Few people would argue with the idea that a college education is one of the best investments you can make. But who should pay for that education? Mom and dad? The student? The government through our taxes? Some combination?
T. Rowe Price recently published a survey and several of the questions revolved around parents' priorities around saving for retirement and paying for their kid’s college education. One question revolved around savings priorities. Notice how 67% of respondents—across three generations—said saving for kids’ college education is a higher priority than saving for retirement. And even for the Boomer generation, 57% said saving for kids’ college education is a higher priority.
A second question sought to uncover survey respondents’ attitudes about college. Any of these raise your eyebrows? I thought the second attitude above was quite revealing—76% of respondents said they’d be willing to delay retirement to pay for their kids’ college education. Many parents are clearly willing to go to great lengths to give their kids a good start in life.
You could extend this survey and ask about whether you should pay for your kids’ weddings, rent, living expenses, cars, or fund their startup idea. (We'll discuss that in a future blog post.)
There are no easy answers to these questions and each situation is unique. In working with clients, I see three issues arise with how much financial support parents should give to their children.
1. Parents may not agree on how much support to provide.
One parent may want to be more generous in supporting the kids while the other may feel like the kids should be self-supporting in some of these areas. Obviously, this can cause conflict between the parents.
2. Parents may be in agreement to support their children in these areas—but to the detriment of their own retirement.
This is a fine line here. Both parents may agree in supporting their children financially but there may come a point where it’s hard to know when the support becomes so great that it completely jeopardizes the parent’s ability to retire with the lifestyle they originally desired.
3. Parents are wealthy and can financially support their children—but they provide too much support that their kids “fail to launch.”
If mom and dad become “The First National Bank of Kids,” it’s easy for the kids to rely too much on mom and dad and never make it on their own.
When it comes to paying for college, I advise my clients that in the worst case, you, or the kids, can pay for college as you go. But, and this is a big but, you can’t "pay for retirement as you go" because you don’t have the income and discretionary cash flow from work during your retirement years.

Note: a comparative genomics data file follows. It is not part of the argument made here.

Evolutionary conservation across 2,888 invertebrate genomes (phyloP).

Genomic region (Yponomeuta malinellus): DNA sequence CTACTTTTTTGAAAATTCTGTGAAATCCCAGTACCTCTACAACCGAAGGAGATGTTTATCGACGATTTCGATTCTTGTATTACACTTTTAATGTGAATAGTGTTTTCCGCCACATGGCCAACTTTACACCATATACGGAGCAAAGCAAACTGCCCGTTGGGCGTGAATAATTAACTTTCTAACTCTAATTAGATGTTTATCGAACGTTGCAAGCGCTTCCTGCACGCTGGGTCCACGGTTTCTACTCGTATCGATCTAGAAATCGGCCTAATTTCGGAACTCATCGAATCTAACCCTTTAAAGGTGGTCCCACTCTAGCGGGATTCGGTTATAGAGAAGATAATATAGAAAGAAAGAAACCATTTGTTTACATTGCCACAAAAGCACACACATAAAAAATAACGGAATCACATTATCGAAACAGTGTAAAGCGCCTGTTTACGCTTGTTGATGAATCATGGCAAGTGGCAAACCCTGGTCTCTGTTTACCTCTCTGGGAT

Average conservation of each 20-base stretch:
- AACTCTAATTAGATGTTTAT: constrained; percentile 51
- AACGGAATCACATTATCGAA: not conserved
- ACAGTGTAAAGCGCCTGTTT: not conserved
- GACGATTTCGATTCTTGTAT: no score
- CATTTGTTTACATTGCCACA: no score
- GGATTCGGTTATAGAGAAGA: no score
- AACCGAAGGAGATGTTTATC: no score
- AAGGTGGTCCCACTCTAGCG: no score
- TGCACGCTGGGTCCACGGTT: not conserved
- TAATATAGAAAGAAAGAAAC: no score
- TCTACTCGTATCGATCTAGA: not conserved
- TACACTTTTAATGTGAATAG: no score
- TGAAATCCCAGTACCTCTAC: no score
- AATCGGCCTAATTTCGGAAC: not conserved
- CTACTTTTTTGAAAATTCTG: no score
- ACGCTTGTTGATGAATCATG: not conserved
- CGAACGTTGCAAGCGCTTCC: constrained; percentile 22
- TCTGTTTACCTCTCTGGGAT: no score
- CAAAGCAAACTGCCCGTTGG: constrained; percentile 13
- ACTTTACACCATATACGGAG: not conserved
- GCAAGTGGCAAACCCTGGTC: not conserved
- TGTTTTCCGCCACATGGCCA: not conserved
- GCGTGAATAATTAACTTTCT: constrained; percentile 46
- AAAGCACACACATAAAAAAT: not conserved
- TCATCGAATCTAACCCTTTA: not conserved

Consequently, I always recommend that my clients make retirement savings priority number one and that should be a non-negotiable. Plus, if you prioritize your retirement savings, it’s actually better for the kids because you are less likely to be a financial burden on them when you are retired.
I realize that student loan debt is a major issue for our young men and women coming out of college. And while it is a burden for students in their 20s to dig out of that debt, the good news is they have decades of career-earning power to pay off the debt and build up their savings. By contrast, if parents use their retirement savings to cover their kid’s college costs, there’s very little time left to recover those savings through working.
Ultimately, each family has to decide how to strike a balance between supporting their children and supporting their own retirement. Getting it wrong could be quite costly for both the kids and parents.
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Bill Keen is a CHARTERED RETIREMENT PLANNING COUNSELOR℠ and independent financial advisor with more than 25 years of industry experience. As the founder and CEO of Keen Wealth Advisors, a registered investment advisory firm, he specializes in providing personalized retirement planning designed to help people thrive before and during their retirement years. With a passion for educating others, Bill regularly blogs about retirement planning, hosts the podcast Keen on Retirement, and has contributed to U.S. News and World Report, Reuters, Wall Street Journal’s Market Watch, Yahoo Finance, and other publications. Based in Overland Park, Kansas, Bill and his team work with clients throughout the greater Kansas City area and across the nation. To learn more, connect with him on LinkedIn or visit www.keenwealthadvisors.com.
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